There is a lot of work to return to.

Anyone who has worked in a busy office setting can attest that even taking a few days off for a vacation results in a mountain of work to return to. Your email inbox is likely bursting at the seams. There has probably been a ton of changes – new leadership, new colleagues, new processes. You will need to relearn a lot, and in all likelihood, will be rusty for a little while while you get back into the swing of things.

All of that is okay! Keep focused, keep a detailed planner of your tasks and communicate regularly with your boss and team to make sure you are on track. What is important is that you work hard and produce quality, so that you can resume your life of stability.

Returning to My Old Job, or Find a New One?

This is a question you need to ask yourself. Was stressors from work a factor in your addiction? Did you drink to unwind from a day of aggravation? If you worked while under the influence, what will your work performance be like when you are sober? It’s important to never forget that there is always a risk of relapse if you allow yourself to be in triggering situations or with people who push you into risky behaviors. If your old job at any point caused your addiction to drugs or alcohol to flare up or worsen, then you may need to consider looking for something new. If they are not accommodating or sensitive to your needs, then even more so.

Finding a new job will be hard, especially when times are tough economically. You may lose confidence in yourself if you receive rejections from potential employers. Don’t give up. You are not alone, and you are not unemployable. Fight on as you have since you started recovery.

Knowing your Rights

The United States Department of Labor has clear guidelines that an employee may leave work for drug or alcohol addiction treatment under the Family and Medical Leave Act (FMLA). Generally speaking, most larger organizations must abide by FMLA, which provides the employee with health benefits and up to 12 weeks of unpaid, but protected leave. This means that your employers cannot release you from your job if you are taking the leave to get help.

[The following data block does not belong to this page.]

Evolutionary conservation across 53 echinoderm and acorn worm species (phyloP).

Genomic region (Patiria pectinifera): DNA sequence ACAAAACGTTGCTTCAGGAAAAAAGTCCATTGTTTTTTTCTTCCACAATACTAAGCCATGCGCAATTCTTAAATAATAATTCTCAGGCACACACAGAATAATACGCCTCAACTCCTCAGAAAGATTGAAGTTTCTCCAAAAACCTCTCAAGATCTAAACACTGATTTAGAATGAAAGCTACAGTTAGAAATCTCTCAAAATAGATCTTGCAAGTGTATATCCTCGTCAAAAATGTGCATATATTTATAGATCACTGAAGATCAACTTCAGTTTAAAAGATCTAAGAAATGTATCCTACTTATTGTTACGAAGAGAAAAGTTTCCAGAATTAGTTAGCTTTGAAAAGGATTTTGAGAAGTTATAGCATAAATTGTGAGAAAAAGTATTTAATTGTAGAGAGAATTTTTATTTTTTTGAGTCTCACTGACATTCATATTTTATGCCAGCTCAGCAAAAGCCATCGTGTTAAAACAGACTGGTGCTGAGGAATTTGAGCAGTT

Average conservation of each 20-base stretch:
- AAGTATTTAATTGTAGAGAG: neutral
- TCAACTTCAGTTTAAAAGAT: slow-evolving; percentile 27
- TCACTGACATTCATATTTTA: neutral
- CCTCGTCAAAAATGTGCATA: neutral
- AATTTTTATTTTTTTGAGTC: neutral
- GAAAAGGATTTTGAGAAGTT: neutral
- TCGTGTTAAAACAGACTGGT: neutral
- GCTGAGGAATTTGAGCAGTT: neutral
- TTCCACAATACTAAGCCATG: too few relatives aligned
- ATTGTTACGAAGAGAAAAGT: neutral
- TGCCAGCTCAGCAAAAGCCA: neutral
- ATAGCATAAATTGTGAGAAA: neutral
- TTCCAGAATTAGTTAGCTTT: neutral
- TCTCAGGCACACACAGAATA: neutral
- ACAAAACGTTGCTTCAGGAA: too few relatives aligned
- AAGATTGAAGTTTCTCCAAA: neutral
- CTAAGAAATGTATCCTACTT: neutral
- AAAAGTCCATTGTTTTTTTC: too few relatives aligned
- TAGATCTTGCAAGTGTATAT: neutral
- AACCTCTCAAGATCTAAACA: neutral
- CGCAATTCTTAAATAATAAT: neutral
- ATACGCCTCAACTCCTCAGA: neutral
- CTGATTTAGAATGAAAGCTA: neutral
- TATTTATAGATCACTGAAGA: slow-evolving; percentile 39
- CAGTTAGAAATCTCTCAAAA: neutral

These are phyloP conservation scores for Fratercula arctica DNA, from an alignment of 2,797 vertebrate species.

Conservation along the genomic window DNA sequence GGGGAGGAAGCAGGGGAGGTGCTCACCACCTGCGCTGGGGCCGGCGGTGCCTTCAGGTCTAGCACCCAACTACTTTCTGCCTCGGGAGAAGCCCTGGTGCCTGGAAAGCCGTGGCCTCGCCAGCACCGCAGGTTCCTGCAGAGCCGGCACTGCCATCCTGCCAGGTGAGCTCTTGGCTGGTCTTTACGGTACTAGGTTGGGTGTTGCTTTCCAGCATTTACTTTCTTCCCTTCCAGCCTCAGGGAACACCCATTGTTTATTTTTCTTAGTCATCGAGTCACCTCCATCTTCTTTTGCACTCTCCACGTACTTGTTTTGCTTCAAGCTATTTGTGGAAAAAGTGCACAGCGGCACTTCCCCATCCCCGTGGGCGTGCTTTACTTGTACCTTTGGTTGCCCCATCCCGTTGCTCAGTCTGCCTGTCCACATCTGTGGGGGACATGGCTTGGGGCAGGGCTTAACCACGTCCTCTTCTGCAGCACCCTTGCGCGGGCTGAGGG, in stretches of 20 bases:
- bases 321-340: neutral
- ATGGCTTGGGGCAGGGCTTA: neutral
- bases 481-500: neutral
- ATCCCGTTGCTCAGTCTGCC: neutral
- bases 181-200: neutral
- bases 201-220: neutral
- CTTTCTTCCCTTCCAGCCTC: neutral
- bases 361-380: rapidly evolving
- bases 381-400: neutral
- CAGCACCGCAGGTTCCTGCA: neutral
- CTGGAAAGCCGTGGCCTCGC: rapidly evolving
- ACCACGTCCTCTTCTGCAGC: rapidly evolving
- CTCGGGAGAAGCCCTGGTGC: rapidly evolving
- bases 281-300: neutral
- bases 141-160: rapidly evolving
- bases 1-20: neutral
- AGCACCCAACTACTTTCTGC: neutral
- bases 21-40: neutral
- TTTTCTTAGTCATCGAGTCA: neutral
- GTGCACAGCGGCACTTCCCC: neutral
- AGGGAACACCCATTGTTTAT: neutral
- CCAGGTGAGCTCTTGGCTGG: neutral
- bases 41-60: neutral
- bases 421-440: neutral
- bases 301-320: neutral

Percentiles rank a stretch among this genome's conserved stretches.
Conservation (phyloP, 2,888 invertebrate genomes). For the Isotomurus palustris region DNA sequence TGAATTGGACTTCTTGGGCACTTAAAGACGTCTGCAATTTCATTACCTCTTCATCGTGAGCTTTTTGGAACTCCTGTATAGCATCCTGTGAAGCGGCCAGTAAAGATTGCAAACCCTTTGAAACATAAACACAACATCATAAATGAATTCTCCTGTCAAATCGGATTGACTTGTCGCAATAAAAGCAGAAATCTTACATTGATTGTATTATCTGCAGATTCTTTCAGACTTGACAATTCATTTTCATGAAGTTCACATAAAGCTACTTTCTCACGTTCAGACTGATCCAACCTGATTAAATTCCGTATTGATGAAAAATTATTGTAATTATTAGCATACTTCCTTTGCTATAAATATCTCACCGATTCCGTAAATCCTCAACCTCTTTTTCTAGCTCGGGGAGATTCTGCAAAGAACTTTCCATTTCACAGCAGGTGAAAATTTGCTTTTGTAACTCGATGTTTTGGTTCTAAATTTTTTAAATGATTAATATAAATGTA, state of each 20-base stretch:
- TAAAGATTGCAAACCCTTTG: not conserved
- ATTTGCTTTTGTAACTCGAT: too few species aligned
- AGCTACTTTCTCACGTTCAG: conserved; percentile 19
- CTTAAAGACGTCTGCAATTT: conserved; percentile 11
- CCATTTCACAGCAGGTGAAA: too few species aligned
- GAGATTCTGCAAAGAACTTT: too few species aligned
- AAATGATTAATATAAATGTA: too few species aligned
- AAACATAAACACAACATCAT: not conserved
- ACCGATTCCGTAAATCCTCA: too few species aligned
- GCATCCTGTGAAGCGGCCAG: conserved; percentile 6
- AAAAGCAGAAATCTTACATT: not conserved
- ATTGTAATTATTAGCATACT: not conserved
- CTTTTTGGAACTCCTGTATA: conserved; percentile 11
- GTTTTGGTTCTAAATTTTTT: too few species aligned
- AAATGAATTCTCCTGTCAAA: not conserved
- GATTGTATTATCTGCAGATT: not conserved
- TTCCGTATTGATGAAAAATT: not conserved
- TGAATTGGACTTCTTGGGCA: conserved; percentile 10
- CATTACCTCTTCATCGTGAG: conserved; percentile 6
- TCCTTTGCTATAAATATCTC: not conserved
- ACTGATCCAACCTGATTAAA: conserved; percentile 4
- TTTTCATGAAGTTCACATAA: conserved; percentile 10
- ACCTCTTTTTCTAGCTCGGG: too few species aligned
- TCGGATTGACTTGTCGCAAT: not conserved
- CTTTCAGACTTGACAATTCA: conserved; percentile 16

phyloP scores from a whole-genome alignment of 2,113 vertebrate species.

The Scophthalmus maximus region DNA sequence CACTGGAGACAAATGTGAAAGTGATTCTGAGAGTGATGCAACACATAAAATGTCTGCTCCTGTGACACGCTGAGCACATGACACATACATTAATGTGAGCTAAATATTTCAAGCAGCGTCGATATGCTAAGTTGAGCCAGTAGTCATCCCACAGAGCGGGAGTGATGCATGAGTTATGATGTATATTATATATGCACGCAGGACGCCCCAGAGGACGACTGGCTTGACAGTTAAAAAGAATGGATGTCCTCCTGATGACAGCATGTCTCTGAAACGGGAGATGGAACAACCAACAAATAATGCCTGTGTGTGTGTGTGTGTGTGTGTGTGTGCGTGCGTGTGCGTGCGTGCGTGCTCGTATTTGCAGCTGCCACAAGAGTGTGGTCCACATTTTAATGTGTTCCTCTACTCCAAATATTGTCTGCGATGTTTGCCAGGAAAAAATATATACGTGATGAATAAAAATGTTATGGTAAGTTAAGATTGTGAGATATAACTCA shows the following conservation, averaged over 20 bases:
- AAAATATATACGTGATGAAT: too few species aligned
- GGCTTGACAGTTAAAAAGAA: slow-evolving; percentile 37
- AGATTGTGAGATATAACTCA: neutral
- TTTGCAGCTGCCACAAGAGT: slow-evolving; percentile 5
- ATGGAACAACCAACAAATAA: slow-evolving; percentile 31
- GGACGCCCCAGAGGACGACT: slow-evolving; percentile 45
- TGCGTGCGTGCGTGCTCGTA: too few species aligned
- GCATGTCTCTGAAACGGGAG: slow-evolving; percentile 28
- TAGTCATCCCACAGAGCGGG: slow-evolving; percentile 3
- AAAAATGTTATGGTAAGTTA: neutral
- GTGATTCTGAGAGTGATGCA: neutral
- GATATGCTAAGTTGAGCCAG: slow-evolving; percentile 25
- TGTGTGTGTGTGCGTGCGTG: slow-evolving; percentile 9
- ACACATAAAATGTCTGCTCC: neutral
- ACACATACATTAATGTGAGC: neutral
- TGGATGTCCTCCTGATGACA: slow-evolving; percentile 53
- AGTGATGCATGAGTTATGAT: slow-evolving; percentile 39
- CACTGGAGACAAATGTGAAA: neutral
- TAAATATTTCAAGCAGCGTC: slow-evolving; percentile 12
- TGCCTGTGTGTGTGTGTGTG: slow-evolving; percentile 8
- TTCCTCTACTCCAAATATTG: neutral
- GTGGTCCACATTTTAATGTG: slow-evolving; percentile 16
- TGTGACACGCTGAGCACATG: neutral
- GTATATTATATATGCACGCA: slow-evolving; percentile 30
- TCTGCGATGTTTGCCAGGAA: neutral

There are a few caveats to this:

  1. Most employers require you to be consistently employed for 1 year before offering FMLA.
  2. If the company has a strict policy against the use of drugs or alcohol, this may supersede FMLA.
  3. You are only protected if you are actively seeking and participating in treatment. This is not your opportunity for a binge vacation.

Further, alcoholism and drug addiction are considered disabilities per the ADA (Americans with Disabilities Act). The good news is that this protects you from discrimination or poor treatment as a result of your past use.

You can learn more about your rights by reading SAMHSA’s Page on Federal Laws.

Tips to Make Returning to Work Easier

Here a few tips to help ease you back into your work life after you have exited rehab:

  • Stay Strong – You’re not alone. You are not weak. You have just done battle with a deadly disease and took initiative to win. It will be hard to resume your work life, but keep your chin up and be proud of yourself.
  • Follow Your Aftercare Plan – As you make this transition it is important that you continue with your support groups and therapy. You are going to need help navigating through the feelings and fears associated with returning to work, as well as coping with the stress. These are powerful resources.
  • Talk Openly With Your Employer – Let your employer be your champion at work. Bring them up to speed on your needs, any limitations you have and work together to develop a plan that allows you to slowly integrate back at your speed.
  • Be Prepared To Deal With Stress – Stress is going to happen. Work is stressful, meetings are tough, deadlines are not fun. You need to get through these stressors without the help of drugs or alcohol now. Have a plan of coping mechanisms that you can utilize to make sure you prevent relapse.

Reach Out

If you or a loved one has a dependency or addiction and is in need of substance abuse treatment, please reach out to us about your detox and treatment options. Royal Life Centers admissions staff is available 24/7 to answer your questions and address your concerns. We can be reached at (877)-RECOVERY or 877-732-6837. Because We Care.

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If you or a loved one has a substance use disorder, please give us a call or fill out the form to the right and let us help you change your life for the better.